El Niño Southern Oscillation (ENSO) enhances CO2 exchange rates in freshwater Marsh ecosystems in the Florida everglades

PLoS One. 2014 Dec 18;9(12):e115058. doi: 10.1371/journal.pone.0115058. eCollection 2014.


This research examines the relationships between El Niño Southern Oscillation (ENSO), water level, precipitation patterns and carbon dioxide (CO2) exchange rates in the freshwater wetland ecosystems of the Florida Everglades. Data was obtained over a 5-year study period (2009-2013) from two freshwater marsh sites located in Everglades National Park that differ in hydrology. At the short-hydroperiod site (Taylor Slough; TS) and the long-hydroperiod site (Shark River Slough; SRS) fluctuations in precipitation patterns occurred with changes in ENSO phase, suggesting that extreme ENSO phases alter Everglades hydrology which is known to have a substantial influence on ecosystem carbon dynamics. Variations in both ENSO phase and annual net CO2 exchange rates co-occurred with changes in wet and dry season length and intensity. Combined with site-specific seasonality in CO2 exchanges rates, El Niño and La Niña phases magnified season intensity and CO2 exchange rates at both sites. At TS, net CO2 uptake rates were higher in the dry season, whereas SRS had greater rates of carbon sequestration during the wet season. As La Niña phases were concurrent with drought years and extended dry seasons, TS became a greater sink for CO2 on an annual basis (-11 to -110 g CO2 m-2 yr-1) compared to El Niño and neutral years (-5 to -43.5 g CO2 m-2 yr-1). SRS was a small source for CO2 annually (1.81 to 80 g CO2 m-2 yr-1) except in one exceptionally wet year that was associated with an El Niño phase (-16 g CO2 m-2 yr-1). Considering that future climate predictions suggest a higher frequency and intensity in El Niño and La Niña phases, these results indicate that changes in extreme ENSO phases will significantly alter CO2 dynamics in the Florida Everglades.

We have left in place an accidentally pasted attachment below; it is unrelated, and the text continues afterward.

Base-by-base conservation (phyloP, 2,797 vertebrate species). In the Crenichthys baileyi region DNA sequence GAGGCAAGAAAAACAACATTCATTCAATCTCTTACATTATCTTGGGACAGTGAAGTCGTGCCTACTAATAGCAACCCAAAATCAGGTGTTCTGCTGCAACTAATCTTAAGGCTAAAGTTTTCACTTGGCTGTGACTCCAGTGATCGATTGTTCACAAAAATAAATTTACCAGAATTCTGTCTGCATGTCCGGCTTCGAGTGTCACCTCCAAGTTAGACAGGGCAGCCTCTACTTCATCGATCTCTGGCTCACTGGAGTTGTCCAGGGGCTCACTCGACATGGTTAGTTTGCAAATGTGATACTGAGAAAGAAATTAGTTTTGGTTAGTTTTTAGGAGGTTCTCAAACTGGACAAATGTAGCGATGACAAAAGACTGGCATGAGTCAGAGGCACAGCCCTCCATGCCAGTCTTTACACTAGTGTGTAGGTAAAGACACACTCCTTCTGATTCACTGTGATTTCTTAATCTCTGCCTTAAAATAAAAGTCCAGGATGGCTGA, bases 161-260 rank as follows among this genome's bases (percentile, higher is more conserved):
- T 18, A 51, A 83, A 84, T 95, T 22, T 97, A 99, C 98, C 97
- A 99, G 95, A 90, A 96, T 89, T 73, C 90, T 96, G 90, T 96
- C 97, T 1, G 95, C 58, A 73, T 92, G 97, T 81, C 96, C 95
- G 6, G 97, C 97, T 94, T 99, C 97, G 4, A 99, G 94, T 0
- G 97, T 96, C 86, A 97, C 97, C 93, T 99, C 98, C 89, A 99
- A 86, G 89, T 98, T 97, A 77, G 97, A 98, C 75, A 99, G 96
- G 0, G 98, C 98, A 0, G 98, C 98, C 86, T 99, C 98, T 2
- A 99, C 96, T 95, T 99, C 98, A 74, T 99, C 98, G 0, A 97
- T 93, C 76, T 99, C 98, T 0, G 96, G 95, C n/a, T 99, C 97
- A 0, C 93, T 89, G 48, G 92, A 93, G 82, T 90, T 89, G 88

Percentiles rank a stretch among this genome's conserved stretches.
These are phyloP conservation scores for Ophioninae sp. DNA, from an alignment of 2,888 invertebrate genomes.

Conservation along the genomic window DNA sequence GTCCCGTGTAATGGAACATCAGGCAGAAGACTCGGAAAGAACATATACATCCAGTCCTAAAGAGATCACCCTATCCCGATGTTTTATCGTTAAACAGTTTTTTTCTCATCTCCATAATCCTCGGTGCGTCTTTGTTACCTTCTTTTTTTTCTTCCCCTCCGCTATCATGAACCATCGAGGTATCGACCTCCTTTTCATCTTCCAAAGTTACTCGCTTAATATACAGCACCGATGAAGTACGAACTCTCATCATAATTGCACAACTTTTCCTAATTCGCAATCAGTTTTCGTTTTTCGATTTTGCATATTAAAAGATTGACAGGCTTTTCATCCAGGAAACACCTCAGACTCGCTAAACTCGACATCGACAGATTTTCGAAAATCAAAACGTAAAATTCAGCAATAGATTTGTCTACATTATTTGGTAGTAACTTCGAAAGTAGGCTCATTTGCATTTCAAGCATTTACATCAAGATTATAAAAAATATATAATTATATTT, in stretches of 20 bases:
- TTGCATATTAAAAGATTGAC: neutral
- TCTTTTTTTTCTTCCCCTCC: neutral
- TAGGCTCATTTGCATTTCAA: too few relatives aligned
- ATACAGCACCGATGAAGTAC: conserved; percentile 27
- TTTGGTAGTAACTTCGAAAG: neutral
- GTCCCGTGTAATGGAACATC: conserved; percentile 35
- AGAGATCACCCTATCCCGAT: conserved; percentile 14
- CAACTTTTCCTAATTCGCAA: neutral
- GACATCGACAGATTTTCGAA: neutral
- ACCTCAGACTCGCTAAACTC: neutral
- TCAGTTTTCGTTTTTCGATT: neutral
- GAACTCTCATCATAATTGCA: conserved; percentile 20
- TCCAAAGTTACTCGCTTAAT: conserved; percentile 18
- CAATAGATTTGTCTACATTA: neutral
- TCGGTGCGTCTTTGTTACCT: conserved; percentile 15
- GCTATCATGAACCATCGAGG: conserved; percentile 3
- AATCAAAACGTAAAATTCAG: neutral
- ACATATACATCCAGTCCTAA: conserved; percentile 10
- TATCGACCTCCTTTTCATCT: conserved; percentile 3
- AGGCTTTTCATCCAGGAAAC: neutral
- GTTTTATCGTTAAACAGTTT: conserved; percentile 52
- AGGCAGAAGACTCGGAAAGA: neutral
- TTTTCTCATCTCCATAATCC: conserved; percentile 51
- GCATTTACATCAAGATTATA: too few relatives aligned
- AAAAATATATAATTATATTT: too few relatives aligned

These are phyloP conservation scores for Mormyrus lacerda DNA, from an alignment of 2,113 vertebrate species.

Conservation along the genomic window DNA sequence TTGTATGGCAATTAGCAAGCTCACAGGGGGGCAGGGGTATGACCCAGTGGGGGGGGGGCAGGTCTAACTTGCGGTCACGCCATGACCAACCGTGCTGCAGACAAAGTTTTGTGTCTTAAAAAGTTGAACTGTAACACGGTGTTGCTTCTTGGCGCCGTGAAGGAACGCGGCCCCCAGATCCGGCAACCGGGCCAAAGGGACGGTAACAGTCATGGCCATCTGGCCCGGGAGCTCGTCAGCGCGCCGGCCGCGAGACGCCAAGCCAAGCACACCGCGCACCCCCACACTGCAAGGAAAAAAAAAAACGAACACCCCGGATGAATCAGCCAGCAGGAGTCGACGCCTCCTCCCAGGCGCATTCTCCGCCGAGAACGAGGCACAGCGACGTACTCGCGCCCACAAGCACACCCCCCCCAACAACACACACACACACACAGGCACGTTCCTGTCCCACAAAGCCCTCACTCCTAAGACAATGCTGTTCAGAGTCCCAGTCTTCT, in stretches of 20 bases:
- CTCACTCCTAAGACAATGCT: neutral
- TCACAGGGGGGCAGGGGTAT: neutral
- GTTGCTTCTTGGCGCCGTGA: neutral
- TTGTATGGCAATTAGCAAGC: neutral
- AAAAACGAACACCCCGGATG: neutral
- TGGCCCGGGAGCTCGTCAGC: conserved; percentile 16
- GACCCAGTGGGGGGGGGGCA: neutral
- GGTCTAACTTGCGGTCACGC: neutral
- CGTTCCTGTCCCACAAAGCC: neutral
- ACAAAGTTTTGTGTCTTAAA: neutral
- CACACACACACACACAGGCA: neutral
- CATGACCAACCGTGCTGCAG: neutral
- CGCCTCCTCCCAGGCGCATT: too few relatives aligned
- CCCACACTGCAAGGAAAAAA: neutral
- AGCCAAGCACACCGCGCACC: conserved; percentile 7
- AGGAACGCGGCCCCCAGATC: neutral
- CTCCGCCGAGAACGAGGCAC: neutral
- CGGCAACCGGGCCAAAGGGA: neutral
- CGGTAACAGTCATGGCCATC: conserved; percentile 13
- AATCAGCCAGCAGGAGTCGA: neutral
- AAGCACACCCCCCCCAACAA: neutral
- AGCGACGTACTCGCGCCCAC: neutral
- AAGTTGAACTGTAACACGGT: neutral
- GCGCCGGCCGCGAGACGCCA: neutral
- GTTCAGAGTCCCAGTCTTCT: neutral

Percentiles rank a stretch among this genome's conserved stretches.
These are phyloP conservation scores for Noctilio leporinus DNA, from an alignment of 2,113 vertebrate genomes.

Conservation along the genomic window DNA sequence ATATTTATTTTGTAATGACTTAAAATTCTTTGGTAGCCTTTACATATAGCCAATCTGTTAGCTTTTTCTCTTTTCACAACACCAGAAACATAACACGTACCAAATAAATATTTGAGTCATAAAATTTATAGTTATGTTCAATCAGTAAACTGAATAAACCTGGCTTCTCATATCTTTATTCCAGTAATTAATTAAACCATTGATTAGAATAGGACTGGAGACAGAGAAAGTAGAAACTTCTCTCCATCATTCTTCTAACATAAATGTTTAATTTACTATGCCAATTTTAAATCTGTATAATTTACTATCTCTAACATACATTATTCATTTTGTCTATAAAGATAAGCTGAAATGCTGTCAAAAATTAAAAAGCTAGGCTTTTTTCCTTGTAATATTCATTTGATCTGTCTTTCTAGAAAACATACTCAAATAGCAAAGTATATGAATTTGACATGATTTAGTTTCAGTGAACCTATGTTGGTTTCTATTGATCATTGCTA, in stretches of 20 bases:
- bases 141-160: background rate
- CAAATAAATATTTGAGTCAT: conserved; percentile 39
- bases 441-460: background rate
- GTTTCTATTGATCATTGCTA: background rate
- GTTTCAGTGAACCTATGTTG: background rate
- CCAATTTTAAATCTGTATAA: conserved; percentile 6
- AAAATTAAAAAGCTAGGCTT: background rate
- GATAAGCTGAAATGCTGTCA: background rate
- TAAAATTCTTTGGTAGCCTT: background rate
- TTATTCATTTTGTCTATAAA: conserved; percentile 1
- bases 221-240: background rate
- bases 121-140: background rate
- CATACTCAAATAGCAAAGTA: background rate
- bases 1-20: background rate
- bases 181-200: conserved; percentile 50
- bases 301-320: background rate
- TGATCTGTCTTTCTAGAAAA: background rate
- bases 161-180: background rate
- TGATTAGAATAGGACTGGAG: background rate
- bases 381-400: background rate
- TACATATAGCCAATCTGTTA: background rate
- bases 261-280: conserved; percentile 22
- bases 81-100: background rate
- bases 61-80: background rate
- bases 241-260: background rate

Publication types

  • Research Support, Non-U.S. Gov't
  • Research Support, U.S. Gov't, Non-P.H.S.

MeSH terms

  • Carbon Dioxide / analysis*
  • Climatic Processes*
  • Florida
  • Fresh Water / chemistry
  • Hydrology
  • Wetlands*


  • Carbon Dioxide

Grant support

Funding for the research was provided by the National Science Foundations (NSF) Division of Atmospheric and Geospace Sciences (AGS) Atmospheric Chemistry program through grant 1233006 [GS SFO], the Department of Energy's (DOE) National Institute for Climate Change Research (NICCR) through grant 07-SC-NICCR-1059 [GS SFO], and the US Department of Education Graduate Assistantships in Areas of National Need (GAANN) grant [SLM]. This research was also supported by the National Science Foundation (NSF) through the Florida Coastal Everglades Long Term Ecological Research program under Cooperative Agreements DBI-0620409 and DEB-9910514 [GS SFO]. The funders had no role in study design, data collection and analysis, decision to publish, or preparation of the manuscript.